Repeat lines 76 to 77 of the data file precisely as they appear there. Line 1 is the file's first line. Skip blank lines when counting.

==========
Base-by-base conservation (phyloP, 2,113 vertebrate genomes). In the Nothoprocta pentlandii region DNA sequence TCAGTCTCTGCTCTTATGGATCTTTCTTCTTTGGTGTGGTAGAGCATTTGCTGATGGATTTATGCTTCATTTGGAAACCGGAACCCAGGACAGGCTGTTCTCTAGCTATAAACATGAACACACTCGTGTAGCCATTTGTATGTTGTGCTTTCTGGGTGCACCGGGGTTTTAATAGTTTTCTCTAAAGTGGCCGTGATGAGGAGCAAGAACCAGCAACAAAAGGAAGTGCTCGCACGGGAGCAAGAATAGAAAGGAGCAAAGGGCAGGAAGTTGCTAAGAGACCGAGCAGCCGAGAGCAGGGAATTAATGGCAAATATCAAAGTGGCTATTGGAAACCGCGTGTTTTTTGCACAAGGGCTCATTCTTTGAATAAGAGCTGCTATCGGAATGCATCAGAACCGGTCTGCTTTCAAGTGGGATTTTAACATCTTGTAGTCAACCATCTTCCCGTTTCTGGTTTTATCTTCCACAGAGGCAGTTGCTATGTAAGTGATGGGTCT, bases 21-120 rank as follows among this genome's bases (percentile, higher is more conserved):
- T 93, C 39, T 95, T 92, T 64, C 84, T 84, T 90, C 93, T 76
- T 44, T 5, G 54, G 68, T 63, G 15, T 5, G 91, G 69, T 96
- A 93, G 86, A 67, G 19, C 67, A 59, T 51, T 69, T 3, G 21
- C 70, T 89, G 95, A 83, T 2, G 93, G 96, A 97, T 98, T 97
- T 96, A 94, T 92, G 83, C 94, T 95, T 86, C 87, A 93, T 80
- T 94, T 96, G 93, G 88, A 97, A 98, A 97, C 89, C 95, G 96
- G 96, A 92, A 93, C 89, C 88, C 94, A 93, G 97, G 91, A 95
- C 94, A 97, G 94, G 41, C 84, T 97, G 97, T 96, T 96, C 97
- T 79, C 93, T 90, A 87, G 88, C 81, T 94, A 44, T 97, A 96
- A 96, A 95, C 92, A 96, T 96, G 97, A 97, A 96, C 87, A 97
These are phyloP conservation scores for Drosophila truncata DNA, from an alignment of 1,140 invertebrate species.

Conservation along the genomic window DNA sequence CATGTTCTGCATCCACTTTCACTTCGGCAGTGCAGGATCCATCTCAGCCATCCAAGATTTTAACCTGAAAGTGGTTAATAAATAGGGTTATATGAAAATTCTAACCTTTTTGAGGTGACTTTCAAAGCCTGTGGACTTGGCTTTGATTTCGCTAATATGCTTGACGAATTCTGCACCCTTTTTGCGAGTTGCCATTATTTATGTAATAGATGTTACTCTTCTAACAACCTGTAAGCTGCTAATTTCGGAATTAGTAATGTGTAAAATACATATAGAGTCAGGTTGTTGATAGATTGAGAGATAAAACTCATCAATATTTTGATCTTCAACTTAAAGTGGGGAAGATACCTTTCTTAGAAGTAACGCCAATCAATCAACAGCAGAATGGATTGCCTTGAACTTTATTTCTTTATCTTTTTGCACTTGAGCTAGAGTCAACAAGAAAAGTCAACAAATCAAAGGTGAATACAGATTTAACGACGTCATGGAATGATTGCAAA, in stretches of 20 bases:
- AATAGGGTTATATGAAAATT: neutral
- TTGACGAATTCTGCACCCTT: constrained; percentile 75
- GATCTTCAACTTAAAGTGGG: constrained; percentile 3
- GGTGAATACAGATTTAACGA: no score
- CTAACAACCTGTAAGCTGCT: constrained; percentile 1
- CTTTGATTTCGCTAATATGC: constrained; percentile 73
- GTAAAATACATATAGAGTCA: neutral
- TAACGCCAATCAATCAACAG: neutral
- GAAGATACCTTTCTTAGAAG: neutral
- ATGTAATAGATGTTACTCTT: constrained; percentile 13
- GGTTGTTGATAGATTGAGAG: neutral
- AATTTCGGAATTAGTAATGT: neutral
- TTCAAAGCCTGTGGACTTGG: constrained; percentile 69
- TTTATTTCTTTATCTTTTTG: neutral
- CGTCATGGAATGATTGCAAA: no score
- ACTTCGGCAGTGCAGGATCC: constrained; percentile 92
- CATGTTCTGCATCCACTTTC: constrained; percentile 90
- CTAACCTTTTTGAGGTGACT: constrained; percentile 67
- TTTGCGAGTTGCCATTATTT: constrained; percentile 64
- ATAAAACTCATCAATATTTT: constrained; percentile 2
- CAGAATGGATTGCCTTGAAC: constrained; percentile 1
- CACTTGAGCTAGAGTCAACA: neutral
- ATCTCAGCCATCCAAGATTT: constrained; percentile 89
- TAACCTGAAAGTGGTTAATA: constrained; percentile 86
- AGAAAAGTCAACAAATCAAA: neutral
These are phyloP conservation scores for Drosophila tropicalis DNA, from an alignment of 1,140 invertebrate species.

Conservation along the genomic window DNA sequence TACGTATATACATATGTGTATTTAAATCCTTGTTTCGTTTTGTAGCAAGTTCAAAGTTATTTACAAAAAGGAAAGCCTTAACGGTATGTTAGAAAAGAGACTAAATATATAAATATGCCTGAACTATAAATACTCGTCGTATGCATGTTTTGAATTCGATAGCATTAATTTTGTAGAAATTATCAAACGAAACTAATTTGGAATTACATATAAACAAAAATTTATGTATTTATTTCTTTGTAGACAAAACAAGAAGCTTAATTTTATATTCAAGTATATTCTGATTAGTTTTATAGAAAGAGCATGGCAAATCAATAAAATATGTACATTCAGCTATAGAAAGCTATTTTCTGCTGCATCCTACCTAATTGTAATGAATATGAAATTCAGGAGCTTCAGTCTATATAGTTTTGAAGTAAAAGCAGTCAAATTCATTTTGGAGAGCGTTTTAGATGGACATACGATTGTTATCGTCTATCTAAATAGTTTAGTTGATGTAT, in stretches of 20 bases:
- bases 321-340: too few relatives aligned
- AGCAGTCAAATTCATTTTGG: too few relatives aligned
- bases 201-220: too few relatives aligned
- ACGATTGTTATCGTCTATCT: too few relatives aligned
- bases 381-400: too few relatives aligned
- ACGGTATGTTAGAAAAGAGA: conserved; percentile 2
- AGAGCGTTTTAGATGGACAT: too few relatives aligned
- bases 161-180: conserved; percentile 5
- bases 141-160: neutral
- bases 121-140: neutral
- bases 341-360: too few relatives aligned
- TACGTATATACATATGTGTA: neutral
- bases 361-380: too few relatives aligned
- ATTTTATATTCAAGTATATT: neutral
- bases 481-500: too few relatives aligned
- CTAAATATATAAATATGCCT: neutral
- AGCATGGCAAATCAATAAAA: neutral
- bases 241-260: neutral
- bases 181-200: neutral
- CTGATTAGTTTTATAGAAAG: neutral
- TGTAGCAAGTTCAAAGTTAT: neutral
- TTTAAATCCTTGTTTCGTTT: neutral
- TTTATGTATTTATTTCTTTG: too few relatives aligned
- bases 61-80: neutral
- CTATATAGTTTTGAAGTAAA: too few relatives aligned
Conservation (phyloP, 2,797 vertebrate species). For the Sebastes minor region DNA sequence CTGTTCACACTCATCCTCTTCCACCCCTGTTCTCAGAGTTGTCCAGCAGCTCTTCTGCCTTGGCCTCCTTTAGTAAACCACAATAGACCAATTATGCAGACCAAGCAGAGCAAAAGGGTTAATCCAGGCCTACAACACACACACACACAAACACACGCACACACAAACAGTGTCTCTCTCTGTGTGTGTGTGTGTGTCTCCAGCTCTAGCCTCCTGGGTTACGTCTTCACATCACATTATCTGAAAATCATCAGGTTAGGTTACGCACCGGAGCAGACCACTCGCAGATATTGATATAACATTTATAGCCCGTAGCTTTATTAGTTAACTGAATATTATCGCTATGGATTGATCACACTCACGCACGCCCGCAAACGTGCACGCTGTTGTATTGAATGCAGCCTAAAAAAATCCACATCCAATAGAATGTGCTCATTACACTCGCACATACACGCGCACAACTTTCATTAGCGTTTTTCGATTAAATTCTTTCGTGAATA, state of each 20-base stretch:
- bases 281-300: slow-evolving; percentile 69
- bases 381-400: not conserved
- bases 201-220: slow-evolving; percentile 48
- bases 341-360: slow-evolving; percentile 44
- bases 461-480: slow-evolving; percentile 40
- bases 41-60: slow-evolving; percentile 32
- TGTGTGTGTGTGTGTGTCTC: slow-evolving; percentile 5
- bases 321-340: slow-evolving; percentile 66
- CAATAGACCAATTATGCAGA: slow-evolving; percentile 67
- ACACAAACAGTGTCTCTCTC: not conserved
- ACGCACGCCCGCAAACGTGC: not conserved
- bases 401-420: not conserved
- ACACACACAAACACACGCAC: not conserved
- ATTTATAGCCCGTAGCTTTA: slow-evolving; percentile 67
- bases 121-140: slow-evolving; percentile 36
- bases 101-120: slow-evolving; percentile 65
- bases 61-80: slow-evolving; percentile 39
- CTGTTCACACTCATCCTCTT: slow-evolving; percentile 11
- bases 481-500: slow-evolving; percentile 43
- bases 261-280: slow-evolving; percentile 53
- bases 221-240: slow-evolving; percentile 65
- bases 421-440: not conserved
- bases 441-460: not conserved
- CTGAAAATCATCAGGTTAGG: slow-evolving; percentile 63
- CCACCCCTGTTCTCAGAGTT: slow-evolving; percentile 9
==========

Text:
- ACACAAACAGTGTCTCTCTC: not conserved
- ACGCACGCCCGCAAACGTGC: not conserved